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Metabolic programming: Role of micronutrient (B12) deficiency and associated epigenetic marks


School of Science & Technology

About the Project

The global epidemic of childhood obesity is a major public health issue. Although current adverse lifestyle (nutrition and physical inactivity) contributes to obesity, a growing body of evidence links early life nutritional adversity to the development of obesity and metabolic disorders in children. Emerging evidences show that deficiencies of key maternal micronutrients involved in the one-carbon metabolism (1-C) cause adverse metabolic programming. Vitamin B12 is needed for the synthesis of methionine, which is the precursor of S-adenosyl-methionine, a key methyl donor for DNA methylation.

Data from human longitudinal studies and animal models suggest a causative role for vitamin B12 in the development of insulin resistance, small for gestational age and metabolic syndrome phenotype in the offspring. Our preliminary analysis in white pregnant women showed B12 deficiency rates were 20% at 16-18 weeks of gestation and 40% at delivery. Maternal B12 predicts higher lipids in cord blood after controlling for maternal BMI and birth weight. Our findings therefore may represent a reflection of insulin resistance caused either by the dysfunctional placenta or adipose tissue.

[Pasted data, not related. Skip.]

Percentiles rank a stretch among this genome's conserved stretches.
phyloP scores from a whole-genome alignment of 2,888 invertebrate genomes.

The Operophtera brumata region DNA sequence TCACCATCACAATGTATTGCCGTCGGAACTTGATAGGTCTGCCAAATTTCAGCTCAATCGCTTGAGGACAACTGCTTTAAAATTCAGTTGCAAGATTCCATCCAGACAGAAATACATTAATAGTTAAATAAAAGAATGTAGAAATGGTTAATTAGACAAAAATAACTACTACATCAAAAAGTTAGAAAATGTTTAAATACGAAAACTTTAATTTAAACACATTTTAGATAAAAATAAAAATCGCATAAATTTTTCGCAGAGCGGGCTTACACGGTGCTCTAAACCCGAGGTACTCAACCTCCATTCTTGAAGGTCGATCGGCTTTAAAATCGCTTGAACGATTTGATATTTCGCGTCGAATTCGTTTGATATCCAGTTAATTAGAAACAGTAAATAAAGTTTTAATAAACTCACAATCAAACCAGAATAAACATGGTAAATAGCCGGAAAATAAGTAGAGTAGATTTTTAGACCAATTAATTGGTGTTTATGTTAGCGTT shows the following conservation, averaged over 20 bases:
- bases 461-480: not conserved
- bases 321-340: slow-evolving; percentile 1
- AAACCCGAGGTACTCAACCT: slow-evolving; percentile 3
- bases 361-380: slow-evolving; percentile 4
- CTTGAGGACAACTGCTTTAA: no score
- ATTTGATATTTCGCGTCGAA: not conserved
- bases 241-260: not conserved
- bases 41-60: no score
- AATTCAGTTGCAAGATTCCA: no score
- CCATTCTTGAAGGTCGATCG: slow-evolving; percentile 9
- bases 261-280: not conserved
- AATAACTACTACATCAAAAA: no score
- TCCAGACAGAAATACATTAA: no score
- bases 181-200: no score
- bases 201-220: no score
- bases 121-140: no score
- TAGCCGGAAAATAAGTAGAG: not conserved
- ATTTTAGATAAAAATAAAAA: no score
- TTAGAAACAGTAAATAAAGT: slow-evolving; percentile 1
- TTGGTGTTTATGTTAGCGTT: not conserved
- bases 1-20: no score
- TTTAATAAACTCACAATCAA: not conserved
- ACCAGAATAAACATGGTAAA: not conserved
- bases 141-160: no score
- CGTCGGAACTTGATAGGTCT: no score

Our study aims to investigate that low maternal B12 levels could alter epigenetic mechanisms either though methylation or miRNAs and could have profound effect on tissue-specific gene expression. This study will contribute in understanding the role of micronutrients on the health of the mother and their babies and would offer novel opportunities to reduce the risk of metabolic disease in next generation.
To test these hypotheses, the projects will provide unique opportunities to work with various techniques such as cell culture with different cell models, molecular cell biology – DNA, RNA isolation, reverse transcription, gene expression analysis using quantitative real time PCR (Q-PCR), protein characterisation using western blot, mass spectrometric analysis, methylation and miRNA analysis. The student will be embedded within a dynamic, vibrant and supportive research group to gain training in these techniques - cell culture, molecular biology and omics technologies.

Entry Requirements:

Applicants should have demonstrated excellence at an undergraduate level and/or master’s degree (or UK degree equivalent according to NARIC) with a minimum of a commendation, and/or a UK 1st Class/2.1 in Cell Biology, Molecular Biology, Biochemistry, Biomedical Sciences or any related biosciences subject and have good knowledge of core areas of biosciences.

To apply, please visit https://www.ntu.ac.uk/research/research-degrees-at-ntu/how-to-apply

Funding Notes

Self-funded students only.

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